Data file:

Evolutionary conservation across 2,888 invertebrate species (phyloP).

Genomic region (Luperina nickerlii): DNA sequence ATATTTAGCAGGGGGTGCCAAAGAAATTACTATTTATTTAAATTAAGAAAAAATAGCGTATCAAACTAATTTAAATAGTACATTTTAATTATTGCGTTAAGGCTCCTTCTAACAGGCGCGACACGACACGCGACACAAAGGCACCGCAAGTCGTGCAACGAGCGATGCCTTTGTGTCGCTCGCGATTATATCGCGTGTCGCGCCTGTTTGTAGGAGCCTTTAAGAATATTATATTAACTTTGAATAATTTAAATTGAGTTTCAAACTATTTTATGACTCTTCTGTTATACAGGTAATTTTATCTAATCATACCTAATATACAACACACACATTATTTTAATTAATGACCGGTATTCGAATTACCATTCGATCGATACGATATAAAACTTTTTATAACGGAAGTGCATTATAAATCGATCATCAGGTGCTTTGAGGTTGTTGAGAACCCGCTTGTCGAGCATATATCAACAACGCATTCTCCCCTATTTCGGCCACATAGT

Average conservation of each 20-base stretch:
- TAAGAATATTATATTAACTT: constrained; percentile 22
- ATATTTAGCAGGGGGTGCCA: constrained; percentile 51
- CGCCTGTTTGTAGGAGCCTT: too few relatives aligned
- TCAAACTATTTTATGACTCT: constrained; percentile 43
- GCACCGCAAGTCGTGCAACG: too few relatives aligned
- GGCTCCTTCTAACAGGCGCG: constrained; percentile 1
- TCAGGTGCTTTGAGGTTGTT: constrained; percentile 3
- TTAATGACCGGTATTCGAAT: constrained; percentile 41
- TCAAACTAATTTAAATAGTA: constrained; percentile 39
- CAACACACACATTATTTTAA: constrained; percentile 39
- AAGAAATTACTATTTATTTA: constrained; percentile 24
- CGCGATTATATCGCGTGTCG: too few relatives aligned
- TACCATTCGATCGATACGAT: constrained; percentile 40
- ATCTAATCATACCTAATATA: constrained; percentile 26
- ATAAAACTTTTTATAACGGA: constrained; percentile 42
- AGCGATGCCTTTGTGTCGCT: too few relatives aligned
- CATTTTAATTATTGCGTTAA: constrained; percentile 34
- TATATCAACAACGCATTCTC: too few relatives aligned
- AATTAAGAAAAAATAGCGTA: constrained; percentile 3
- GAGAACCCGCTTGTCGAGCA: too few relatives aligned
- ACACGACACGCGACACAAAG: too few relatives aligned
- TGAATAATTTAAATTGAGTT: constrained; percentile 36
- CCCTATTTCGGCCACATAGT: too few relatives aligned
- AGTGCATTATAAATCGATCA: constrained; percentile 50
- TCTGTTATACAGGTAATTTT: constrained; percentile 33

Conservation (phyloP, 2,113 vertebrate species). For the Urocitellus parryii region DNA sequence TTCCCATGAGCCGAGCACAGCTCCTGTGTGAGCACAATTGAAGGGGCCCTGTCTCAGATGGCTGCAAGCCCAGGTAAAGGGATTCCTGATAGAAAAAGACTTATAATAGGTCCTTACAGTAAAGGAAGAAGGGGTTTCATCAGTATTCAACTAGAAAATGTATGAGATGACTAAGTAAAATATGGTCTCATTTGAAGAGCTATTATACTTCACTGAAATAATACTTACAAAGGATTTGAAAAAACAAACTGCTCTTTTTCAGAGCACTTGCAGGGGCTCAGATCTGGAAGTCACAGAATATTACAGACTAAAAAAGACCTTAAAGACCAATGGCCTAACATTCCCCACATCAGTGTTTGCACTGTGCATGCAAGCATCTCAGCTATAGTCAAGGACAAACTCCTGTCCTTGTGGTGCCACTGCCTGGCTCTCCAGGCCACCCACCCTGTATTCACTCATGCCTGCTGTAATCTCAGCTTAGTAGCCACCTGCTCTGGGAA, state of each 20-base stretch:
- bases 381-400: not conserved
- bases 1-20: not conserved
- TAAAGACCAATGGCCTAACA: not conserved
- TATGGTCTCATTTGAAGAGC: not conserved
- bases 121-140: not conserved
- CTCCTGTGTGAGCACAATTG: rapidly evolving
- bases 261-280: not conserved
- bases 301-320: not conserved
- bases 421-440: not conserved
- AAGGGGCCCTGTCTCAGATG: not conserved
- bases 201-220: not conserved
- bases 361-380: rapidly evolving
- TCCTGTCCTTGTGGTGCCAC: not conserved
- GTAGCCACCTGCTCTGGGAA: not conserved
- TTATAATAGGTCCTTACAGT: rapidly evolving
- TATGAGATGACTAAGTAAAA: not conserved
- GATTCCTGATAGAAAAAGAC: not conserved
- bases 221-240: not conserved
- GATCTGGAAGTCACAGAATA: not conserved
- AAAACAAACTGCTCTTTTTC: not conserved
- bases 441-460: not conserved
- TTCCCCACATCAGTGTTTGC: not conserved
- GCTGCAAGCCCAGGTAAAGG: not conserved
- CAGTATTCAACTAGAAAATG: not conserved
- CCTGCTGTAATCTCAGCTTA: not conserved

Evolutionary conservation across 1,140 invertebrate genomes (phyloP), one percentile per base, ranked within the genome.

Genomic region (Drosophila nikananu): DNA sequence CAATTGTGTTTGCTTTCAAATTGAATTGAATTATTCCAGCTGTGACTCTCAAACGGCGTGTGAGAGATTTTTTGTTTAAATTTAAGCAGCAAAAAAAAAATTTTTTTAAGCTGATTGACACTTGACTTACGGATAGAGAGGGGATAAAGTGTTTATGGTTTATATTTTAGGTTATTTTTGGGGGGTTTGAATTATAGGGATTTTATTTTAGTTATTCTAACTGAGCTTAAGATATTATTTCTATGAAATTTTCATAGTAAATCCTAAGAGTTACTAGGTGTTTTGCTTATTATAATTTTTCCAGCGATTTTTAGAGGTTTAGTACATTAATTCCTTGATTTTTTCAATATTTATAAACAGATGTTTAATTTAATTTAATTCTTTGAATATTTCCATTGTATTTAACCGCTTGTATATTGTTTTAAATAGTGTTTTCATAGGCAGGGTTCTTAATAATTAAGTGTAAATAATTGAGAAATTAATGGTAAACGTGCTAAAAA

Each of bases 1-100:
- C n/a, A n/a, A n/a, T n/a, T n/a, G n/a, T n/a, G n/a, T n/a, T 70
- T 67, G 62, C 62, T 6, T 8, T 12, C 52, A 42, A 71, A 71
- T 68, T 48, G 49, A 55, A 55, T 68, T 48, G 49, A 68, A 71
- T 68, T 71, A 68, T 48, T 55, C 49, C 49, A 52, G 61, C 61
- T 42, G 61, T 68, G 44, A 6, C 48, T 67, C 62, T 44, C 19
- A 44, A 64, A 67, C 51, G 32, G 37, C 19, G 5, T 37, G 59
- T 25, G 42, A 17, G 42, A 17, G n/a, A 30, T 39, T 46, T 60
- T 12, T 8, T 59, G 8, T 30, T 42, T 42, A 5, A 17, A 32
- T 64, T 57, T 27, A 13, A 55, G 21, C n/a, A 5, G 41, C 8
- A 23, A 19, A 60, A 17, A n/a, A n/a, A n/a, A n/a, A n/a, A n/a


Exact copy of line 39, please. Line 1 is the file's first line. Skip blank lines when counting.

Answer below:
- AAGGGGCCCTGTCTCAGATG: not conserved